It is therefore among the objects of the invention to provide a new and improved liquid actuated seed applicator wherein the seed is pre-moistened and, at the same time, ejected from the seed applicator by a stream of water.
Another object of the invention is to provide a new and improved liquid seed applicator which makes use of conventional water pressure such as might be available from a garden hose, water under such pressure being partly diverted to create a slurry of water and seed and, by use of a portion of the same water supply, eject the slurry in a desired pattern to spread it on the ground.
Still another object of the invention is to provide a new and improved liquid pressure operated seed applicator capable of generating a slurry of water and seed prior to spreading it over the ground and of a character enabling employment of fluid fertilizer mixed with the slurry and spread at the same time.
Further among the objects of the invention is to provide a new and improved liquid pressure actuated seed applicator capable of simultaneously moistening the seed to be thrown, while at the same time maintaining a careful control over emission of the slurry in a desired pattern by valve action so that it can be started and halted at will.
With these and other objects in view, the invention consists of the construction, arrangements, and combination of the various parts of the device serving as an example only of one or more embodiments of the invention, whereby the objects contemplated are attained, as hereinafter disclosed in the specification and drawings and pointed out in the appended claims.
In the drawings:
FIG. 1 is an isometric view of the liquid seed applicator shown attached at the end of a hose.
FIG. 2 is an enlarged longitudinal sectional view taken on the line 2--2 of FIG. 1.
FIG. 3 is a fragmentary elevational view on the line 3--3 of FIG. 2.
FIG. 4 is a fragmentary elevational view of the lefthand portion of FIG. 2, showing different positions of the valve.
FIG. 5 is a cross-sectional view on the line 5--5 of FIG. 4.
FIG. 6 is a vertical sectional view of a second form of the applicator.
FIG. 7 is a fragmentary vertical sectional view on the line 7--7 of FIG. 6.
In one embodiment of the invention chosen for the purpose of illustration, a jar or cannister 10 of a size capable of being carried by hand is made use of, one having a reservoir 11 of one or two quarts being found acceptable. The capacity of the reservoir is, however, largely a matter of convenience in that the principle of structure and operation is as readily applicable to commercial sizes as well as those applicable to home gardening. A cover 12 has a rim 13 with interior threads 14 capable of being attached by means of exterior threads 15 at the upper rim of the cannister which provides a wide opening 16. In the chosen embodiment the cover has a relatively flat exposed area 17 across the center of which is a transversely disposed enlargement 18.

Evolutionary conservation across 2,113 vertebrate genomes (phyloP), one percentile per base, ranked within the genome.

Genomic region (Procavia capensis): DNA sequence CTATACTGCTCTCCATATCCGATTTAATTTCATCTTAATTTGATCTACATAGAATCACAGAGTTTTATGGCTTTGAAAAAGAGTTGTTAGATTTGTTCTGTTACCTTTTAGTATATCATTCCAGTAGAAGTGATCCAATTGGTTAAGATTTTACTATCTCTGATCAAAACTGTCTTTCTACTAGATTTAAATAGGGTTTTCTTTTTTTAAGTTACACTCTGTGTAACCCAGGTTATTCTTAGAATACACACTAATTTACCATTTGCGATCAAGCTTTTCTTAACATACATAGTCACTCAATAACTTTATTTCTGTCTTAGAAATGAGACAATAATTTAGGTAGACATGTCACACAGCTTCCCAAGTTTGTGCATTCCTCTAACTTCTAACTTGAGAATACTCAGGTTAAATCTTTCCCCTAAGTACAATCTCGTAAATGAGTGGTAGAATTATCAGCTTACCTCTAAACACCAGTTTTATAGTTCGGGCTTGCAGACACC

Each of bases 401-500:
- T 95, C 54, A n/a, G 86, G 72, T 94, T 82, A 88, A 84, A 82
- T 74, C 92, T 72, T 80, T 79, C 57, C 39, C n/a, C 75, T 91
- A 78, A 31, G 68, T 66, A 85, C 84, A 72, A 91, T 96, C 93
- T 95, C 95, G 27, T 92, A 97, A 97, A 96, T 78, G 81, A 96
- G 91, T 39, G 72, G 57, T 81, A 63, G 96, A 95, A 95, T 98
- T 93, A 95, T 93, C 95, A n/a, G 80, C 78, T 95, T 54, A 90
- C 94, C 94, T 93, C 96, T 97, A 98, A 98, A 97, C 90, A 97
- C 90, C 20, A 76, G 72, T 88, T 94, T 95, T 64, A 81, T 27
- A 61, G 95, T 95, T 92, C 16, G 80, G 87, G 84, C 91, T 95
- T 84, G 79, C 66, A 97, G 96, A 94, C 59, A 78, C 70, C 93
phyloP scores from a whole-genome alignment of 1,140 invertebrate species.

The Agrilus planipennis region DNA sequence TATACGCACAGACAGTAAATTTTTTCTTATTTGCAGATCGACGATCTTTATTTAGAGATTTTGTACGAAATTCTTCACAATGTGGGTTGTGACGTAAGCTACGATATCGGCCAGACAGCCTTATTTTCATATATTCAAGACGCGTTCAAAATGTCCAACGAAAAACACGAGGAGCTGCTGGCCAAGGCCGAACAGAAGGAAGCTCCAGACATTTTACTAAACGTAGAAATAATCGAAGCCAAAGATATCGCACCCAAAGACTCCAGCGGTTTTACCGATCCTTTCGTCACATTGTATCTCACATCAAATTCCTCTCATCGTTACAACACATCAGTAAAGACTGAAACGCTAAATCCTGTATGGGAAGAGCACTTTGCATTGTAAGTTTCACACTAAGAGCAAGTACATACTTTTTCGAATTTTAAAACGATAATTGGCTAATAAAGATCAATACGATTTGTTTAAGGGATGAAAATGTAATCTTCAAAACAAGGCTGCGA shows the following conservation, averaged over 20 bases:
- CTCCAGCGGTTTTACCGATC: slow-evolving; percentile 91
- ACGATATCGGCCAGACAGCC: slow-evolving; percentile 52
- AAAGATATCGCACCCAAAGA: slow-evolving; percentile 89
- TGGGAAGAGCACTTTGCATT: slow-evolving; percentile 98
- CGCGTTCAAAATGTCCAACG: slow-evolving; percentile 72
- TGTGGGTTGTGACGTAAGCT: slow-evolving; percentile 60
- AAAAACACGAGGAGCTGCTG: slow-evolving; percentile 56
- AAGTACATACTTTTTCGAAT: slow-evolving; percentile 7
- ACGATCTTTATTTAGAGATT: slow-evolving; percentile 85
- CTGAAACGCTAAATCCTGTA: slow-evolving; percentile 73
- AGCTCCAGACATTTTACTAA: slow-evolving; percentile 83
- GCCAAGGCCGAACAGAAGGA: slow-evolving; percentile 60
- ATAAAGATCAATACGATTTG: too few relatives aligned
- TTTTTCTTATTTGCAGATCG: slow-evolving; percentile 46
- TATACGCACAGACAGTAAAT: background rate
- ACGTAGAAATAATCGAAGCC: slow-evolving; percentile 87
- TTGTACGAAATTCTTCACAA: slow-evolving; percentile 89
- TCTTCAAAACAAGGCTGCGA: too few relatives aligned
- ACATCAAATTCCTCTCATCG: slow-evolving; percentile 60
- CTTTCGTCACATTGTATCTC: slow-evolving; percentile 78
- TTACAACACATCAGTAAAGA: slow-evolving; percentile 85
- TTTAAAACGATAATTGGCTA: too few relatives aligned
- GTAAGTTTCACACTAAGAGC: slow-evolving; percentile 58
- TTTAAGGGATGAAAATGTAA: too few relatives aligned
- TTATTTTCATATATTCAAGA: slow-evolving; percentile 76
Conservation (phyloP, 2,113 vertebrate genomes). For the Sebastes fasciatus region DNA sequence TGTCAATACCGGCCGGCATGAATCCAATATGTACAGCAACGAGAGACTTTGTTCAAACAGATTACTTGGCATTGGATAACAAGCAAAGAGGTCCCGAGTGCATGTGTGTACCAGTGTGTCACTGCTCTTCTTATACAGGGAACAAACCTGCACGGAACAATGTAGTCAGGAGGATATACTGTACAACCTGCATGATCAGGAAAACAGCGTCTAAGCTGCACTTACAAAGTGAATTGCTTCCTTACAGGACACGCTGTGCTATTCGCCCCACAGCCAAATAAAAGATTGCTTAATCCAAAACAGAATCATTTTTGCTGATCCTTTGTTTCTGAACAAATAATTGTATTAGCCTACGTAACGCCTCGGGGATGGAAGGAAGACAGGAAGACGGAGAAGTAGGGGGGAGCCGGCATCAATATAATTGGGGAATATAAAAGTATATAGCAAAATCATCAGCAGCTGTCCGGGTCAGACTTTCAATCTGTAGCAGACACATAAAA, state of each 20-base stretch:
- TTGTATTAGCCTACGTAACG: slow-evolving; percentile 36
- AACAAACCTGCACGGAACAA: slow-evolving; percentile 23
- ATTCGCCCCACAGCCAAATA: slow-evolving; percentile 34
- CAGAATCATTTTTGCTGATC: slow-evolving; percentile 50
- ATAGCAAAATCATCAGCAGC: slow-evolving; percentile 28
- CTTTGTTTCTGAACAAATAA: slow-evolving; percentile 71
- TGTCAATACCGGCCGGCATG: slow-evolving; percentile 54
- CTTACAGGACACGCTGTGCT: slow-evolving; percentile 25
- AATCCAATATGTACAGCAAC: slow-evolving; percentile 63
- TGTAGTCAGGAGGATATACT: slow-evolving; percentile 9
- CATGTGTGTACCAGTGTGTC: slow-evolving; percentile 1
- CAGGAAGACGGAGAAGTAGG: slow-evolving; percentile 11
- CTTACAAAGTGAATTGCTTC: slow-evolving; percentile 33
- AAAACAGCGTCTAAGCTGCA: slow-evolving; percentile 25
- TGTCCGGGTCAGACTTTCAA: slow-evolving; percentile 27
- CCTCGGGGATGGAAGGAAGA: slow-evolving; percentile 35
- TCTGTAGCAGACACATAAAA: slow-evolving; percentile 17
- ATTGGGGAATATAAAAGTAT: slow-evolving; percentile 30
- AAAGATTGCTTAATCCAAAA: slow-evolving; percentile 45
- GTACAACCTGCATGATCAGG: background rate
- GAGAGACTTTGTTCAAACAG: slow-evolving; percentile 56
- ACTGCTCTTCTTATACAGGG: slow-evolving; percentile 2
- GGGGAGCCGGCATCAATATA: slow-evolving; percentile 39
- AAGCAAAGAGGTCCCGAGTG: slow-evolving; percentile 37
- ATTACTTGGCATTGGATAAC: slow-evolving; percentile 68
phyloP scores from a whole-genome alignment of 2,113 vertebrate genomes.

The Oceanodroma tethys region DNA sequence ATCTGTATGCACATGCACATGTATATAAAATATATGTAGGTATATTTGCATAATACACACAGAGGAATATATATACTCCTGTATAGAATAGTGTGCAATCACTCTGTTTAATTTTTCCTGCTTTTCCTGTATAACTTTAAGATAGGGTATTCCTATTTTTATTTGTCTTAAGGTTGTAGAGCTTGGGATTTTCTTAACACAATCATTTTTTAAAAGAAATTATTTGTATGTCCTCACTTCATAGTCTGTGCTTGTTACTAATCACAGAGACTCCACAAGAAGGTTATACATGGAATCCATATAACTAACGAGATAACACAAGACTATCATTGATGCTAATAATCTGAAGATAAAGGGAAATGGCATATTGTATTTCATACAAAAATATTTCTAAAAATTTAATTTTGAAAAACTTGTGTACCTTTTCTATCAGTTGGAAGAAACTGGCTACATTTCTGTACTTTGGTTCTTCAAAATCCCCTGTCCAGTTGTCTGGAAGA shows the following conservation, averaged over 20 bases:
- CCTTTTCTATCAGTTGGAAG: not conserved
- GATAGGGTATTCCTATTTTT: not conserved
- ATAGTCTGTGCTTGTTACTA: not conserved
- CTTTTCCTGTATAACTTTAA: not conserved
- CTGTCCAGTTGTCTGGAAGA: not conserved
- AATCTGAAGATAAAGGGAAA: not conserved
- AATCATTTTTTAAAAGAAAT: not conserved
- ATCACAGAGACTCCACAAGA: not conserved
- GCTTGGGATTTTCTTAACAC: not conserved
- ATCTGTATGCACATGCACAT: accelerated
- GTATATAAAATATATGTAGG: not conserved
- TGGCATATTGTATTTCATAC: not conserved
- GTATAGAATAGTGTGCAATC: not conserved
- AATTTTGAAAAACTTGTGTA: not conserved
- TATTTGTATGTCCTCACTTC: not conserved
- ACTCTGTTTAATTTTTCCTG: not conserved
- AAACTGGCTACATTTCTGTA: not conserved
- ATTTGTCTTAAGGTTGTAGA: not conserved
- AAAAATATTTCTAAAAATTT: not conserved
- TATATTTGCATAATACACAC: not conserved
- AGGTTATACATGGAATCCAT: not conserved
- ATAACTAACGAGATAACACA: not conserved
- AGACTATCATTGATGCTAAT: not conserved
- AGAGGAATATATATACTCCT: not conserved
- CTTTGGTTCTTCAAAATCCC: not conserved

Extending into and through the cover 12, and preferrably accommodated by the enlargement 18, is an operating combination of chambers and passages. These are intended to be supplied by a stream of water provided by a hose 20, for example. A male fitting 21 of the hose connects with a female fitting 22, forming one end of the enlargement 18. At the interior of the female fitting 22 where it merges with the assembly of passages, some conventional safeguard may be employed as, for example, a strainer 23, in company with a washer 24. The parts just made reference to are shown as being carried by a tubular member 25. The tubular member supports a check valve seat 26 which accommodates a ball check valve element 27. Water supplied by the hose 20 is directed into a valve chamber 28 from which it passes into an inlet chamber 29.
Normally, the ball check valve element 27 is adapted to be seated on the check valve seat 26 when water is supplied under pressure to the device. In order to admit water to the device, there is provided a handle 30, from which a rod 31 extends through the inlet chamber 29 so that, when the handle is rotated, an eccentric projection 32 on the rod 31 is adapted to engage the ball check valve element and unseat it, FIG. 2.
Directly opposite the check valve seat 26 is a direct passage 35 fed by an approach passage 36 from the inlet chamber 29. The direct passage 35 opens into a mixing chamber 37 which communicates with a nozzle 38.
There is a second smaller passage 40 with an inlet 41 intermediate opposite ends of the inlet chamber 29. The smaller passage 40 is directed transversely with respect to the reservoir 11 and its contents, an outlet end 42 of the passage 40 being more or less half-way across the top of the reservoir. Directly opposite the outlet end, the cover provides a wall 43 against which water from the outlet end can impinge. The wall 43 in cooperation with a bead 44 forms in effect still another communicating passage 45 between the reservoir 11 and the mixing chamber 37.